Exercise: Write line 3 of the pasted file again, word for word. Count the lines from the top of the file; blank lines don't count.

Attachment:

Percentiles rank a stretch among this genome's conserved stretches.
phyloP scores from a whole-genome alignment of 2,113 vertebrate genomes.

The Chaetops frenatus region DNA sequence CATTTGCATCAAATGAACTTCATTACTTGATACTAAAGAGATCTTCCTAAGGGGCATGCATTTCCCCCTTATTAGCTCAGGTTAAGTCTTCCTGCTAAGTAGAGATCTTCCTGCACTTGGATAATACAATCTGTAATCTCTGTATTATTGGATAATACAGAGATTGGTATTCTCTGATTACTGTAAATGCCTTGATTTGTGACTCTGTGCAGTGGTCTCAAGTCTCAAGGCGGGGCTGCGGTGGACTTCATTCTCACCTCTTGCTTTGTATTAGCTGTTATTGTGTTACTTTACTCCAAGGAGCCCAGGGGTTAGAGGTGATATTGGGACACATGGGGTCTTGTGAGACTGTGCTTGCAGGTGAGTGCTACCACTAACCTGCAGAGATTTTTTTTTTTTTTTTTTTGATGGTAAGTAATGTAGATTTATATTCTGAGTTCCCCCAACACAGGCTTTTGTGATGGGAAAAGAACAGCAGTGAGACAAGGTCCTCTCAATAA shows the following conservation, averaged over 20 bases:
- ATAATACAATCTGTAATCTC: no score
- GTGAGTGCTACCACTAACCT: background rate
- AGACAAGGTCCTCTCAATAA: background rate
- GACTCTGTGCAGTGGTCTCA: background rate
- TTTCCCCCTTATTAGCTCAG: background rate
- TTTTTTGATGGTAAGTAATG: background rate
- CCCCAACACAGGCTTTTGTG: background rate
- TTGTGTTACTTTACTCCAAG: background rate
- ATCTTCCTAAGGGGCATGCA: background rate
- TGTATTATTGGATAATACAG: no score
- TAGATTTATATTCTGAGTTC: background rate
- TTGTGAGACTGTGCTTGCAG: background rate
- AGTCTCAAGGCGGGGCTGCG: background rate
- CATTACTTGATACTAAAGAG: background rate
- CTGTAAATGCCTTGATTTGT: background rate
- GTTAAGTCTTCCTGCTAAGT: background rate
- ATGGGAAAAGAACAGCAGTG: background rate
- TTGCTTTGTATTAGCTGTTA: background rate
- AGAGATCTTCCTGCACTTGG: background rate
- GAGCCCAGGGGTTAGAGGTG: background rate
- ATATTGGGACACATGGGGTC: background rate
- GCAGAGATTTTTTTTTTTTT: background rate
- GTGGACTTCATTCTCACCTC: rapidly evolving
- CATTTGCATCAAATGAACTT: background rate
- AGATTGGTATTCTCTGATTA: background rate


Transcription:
The Chaetops frenatus region DNA sequence CATTTGCATCAAATGAACTTCATTACTTGATACTAAAGAGATCTTCCTAAGGGGCATGCATTTCCCCCTTATTAGCTCAGGTTAAGTCTTCCTGCTAAGTAGAGATCTTCCTGCACTTGGATAATACAATCTGTAATCTCTGTATTATTGGATAATACAGAGATTGGTATTCTCTGATTACTGTAAATGCCTTGATTTGTGACTCTGTGCAGTGGTCTCAAGTCTCAAGGCGGGGCTGCGGTGGACTTCATTCTCACCTCTTGCTTTGTATTAGCTGTTATTGTGTTACTTTACTCCAAGGAGCCCAGGGGTTAGAGGTGATATTGGGACACATGGGGTCTTGTGAGACTGTGCTTGCAGGTGAGTGCTACCACTAACCTGCAGAGATTTTTTTTTTTTTTTTTTTGATGGTAAGTAATGTAGATTTATATTCTGAGTTCCCCCAACACAGGCTTTTGTGATGGGAAAAGAACAGCAGTGAGACAAGGTCCTCTCAATAA shows the following conservation, averaged over 20 bases: